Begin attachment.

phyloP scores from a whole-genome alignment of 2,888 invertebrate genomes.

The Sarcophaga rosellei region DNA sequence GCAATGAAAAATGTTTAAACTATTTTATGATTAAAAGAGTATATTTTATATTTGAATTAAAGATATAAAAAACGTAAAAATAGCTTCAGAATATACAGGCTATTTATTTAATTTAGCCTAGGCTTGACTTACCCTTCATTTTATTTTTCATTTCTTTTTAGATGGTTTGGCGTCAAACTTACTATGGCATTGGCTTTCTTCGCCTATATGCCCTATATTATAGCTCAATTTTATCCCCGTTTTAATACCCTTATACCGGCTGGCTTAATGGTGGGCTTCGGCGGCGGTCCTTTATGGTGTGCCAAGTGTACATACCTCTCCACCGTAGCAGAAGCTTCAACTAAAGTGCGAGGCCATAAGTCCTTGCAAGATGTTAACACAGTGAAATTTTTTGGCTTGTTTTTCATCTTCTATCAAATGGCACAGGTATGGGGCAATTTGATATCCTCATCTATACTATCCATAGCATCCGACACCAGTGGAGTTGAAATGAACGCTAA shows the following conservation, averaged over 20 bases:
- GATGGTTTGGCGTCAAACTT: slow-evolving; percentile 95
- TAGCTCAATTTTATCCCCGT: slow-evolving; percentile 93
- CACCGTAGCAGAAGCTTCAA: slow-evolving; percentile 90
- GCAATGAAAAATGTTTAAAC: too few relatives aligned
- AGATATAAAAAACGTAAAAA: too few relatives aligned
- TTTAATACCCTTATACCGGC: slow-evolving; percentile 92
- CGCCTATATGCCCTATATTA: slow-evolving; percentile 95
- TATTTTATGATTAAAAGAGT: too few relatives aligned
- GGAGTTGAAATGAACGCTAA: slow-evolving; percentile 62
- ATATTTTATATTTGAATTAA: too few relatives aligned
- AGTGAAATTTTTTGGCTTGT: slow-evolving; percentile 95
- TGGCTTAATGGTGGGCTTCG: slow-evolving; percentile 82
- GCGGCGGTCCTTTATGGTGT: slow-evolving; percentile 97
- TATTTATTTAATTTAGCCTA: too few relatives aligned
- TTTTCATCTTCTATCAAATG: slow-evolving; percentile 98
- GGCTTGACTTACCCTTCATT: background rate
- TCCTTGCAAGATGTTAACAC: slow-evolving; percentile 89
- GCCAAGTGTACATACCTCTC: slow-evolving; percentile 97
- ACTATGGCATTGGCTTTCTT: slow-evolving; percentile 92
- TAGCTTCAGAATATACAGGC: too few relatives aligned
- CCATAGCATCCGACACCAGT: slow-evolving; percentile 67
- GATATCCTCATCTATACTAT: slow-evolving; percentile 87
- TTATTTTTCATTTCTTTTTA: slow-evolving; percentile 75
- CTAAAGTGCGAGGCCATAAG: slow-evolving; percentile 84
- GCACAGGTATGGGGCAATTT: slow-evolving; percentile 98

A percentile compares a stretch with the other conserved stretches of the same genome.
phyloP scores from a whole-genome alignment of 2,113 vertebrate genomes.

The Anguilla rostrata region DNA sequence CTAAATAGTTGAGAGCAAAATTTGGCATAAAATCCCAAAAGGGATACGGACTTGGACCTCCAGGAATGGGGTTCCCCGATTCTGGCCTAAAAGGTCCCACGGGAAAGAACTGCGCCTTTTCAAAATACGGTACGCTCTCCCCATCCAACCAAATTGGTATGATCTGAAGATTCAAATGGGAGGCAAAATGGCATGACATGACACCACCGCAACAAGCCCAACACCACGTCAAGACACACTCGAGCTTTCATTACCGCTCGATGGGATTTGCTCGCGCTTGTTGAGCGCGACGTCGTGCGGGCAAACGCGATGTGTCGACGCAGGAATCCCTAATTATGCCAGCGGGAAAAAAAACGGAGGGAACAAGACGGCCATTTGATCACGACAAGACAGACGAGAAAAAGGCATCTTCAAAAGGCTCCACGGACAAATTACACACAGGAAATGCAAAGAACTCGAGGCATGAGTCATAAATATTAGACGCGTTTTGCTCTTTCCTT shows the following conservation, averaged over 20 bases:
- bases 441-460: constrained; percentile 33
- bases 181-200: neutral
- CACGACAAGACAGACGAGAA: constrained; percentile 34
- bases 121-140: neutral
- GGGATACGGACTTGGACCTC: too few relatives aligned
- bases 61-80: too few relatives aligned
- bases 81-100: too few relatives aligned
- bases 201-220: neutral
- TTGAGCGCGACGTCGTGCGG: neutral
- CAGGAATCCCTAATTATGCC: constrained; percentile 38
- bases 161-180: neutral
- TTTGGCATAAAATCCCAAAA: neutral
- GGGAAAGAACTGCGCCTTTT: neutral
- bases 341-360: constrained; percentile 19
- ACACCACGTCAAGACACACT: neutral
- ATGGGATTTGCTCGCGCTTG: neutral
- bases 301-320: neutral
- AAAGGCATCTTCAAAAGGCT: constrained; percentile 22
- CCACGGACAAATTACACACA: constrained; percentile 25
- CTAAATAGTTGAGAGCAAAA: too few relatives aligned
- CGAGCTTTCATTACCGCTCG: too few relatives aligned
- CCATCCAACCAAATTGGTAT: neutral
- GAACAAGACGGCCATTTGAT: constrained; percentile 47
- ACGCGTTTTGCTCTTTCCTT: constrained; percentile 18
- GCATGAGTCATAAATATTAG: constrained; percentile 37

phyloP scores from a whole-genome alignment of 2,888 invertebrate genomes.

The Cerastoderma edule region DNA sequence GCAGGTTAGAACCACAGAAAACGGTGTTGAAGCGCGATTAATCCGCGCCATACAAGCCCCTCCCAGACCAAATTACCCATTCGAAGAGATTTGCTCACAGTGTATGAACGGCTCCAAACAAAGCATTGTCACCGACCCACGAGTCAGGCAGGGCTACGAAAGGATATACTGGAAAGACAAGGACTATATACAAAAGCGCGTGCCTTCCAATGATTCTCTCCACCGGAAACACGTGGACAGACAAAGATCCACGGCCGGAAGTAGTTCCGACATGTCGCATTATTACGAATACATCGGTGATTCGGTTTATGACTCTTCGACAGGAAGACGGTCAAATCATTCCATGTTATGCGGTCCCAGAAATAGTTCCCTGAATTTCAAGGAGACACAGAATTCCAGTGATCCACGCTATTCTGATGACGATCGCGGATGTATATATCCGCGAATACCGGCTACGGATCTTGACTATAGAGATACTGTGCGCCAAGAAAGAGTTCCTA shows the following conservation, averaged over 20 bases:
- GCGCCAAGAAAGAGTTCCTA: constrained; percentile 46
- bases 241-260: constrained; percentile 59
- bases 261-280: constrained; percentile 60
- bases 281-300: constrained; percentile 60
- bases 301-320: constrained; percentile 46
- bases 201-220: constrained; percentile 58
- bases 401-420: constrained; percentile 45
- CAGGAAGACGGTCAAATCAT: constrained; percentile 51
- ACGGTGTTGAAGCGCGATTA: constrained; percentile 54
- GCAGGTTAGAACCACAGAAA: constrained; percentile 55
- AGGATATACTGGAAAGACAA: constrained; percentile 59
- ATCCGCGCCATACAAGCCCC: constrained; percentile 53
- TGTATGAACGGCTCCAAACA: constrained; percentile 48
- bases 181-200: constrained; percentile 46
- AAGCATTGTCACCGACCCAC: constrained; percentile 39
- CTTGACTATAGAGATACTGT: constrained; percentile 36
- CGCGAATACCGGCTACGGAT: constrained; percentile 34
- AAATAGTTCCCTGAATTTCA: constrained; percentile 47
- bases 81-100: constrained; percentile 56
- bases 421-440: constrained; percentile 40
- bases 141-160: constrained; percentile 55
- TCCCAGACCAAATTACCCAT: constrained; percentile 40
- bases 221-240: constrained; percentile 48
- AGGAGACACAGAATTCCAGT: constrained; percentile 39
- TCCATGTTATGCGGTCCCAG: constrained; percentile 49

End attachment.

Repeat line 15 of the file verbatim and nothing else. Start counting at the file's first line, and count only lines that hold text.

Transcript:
- GCGGCGGTCCTTTATGGTGT: slow-evolving; percentile 97